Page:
The anxiety over how you're going to pay your bills or where you're going to get back the money the money you just spent.
It's the stress to your body that spending excessively or without thinking can do.
But with all of the effects of retail therapy pointing in the negative direction why do we do it? If you find yourself seeking comfort in buying food, clothes, furniture, expensive vacations, don't beat yourself up.
Let us dive into exactly why this happens.
Why do we retail shop?
It's one of many mechanisms we use to get through tough situations since it provides relief.
I've been learning my own habits so actively, that now I can recognize the urge to retail shop. I start to feel a burst of almost jittery energy and the urge to get dressed becomes overwhelming.
I feel the need to go outside and spend money. In my head I'll instantly comb through all of the stores located around me and try to decide which direction to go in once I'm out of the house.
That hint of aimless, outside is my adventure spirit, that erupts inside of me is my clue to first stick my head outside the window and deeply breathe in some fresh air.
It usually clears my head and reminds me that what I'm feeling is just that, a feeling.
No matter the state of your life you have ultimate power over what you put in your cart.
Handing over your debit/credit card or cash is up to you and won't be done unless you allow it.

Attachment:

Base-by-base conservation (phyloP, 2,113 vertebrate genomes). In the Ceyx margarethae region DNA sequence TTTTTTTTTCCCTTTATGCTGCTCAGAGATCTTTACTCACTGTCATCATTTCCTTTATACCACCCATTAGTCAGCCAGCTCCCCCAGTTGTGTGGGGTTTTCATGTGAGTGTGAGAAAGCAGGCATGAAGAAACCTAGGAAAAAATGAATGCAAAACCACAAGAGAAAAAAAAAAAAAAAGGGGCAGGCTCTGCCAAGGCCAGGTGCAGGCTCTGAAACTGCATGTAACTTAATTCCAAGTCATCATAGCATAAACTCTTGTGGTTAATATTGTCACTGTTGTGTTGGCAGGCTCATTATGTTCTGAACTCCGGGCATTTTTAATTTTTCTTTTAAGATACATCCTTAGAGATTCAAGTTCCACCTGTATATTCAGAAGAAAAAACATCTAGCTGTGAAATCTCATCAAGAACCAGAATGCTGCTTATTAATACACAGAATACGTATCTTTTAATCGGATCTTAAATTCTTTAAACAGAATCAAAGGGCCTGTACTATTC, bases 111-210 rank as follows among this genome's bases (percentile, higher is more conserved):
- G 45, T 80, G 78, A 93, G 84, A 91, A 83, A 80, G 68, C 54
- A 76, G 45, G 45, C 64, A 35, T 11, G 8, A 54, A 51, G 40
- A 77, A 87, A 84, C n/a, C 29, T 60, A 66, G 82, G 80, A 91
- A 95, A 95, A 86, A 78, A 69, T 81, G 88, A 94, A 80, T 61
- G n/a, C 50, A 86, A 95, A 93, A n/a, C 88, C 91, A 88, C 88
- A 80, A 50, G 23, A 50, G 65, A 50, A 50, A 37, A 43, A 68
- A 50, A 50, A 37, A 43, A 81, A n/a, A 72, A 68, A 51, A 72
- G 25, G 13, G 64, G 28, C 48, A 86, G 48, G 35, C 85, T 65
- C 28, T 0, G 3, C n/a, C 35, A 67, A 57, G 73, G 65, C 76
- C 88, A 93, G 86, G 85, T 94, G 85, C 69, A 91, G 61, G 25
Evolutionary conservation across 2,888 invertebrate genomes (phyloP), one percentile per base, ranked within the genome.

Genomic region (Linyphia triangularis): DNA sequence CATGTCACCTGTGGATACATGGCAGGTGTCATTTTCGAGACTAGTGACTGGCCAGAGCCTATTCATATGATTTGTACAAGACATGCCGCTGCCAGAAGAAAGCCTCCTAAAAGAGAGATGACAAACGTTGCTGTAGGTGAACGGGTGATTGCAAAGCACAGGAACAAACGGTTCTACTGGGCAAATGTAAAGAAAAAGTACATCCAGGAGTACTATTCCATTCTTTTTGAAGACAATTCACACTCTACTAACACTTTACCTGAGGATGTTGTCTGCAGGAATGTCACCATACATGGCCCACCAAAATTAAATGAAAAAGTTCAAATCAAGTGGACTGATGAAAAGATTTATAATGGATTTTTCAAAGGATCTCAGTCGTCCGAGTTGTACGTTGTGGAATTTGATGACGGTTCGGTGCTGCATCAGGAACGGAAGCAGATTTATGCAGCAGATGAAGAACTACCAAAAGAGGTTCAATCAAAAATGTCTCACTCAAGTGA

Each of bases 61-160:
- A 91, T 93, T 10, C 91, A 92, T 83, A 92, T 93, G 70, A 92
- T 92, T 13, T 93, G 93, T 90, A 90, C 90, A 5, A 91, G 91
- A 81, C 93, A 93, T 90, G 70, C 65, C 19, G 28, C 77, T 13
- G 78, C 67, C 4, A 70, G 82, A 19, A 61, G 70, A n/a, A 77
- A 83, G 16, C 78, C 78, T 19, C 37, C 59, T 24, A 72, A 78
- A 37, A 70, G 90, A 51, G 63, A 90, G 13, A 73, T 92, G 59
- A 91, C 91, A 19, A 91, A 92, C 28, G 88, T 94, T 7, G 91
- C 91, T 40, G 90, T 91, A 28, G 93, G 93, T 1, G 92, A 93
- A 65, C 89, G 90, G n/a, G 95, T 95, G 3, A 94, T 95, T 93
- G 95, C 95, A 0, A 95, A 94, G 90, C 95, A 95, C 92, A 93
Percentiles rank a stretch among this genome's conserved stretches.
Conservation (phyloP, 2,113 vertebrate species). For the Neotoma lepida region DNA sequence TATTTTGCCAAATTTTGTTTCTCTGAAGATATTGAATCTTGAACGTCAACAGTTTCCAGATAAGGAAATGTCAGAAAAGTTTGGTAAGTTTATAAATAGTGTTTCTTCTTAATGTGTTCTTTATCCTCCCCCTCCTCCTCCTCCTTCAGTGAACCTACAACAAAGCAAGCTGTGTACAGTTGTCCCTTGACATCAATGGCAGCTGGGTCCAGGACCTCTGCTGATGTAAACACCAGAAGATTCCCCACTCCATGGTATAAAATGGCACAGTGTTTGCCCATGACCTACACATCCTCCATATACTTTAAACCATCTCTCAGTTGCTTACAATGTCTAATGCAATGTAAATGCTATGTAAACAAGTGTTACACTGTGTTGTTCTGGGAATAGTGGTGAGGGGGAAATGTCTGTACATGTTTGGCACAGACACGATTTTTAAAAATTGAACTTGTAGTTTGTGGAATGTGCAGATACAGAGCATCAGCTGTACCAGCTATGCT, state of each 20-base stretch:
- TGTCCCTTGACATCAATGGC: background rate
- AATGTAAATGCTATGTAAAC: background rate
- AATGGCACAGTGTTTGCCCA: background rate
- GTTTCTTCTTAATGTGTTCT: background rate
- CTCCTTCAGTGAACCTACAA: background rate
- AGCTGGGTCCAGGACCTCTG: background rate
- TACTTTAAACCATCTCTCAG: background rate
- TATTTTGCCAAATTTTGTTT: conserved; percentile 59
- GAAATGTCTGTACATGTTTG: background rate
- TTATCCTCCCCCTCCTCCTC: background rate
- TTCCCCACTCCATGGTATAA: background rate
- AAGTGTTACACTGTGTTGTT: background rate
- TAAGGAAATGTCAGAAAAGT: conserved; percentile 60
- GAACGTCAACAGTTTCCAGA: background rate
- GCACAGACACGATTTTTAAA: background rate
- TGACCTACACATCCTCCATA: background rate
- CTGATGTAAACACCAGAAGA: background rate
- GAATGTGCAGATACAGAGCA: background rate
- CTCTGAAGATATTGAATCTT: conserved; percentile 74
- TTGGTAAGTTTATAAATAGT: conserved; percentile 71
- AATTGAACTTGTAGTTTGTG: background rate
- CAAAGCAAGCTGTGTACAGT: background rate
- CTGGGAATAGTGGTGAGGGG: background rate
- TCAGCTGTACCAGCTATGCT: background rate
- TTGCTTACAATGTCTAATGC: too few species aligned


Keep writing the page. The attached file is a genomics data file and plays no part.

2020 alone has been a year full of stress and turmoil for a lot of people, and shopping because it feels nice is not a new trend.
We just don't realize the cycle causing it to happen because we're buying things that give us a false sense of happiness.
Similar to working out, when your body is focused on the actions and movements that it's doing, you think less.
The homework that's sitting on your bed is no longer a thing. The people you have to help are no longer around to hassle you.
It's just you and an aisle.
All you have to focus on is whether you want your mascara to be mega long or mega luscious.
It feels good
Humans strive for positive feelings.
We don't like feelings that we consider to be negative so even though we know we shouldn't make that purchase, it's a combination of distraction, control, and relief that make us forget the negative consequences
So now that we understand the logic behind our actions what can we do about it?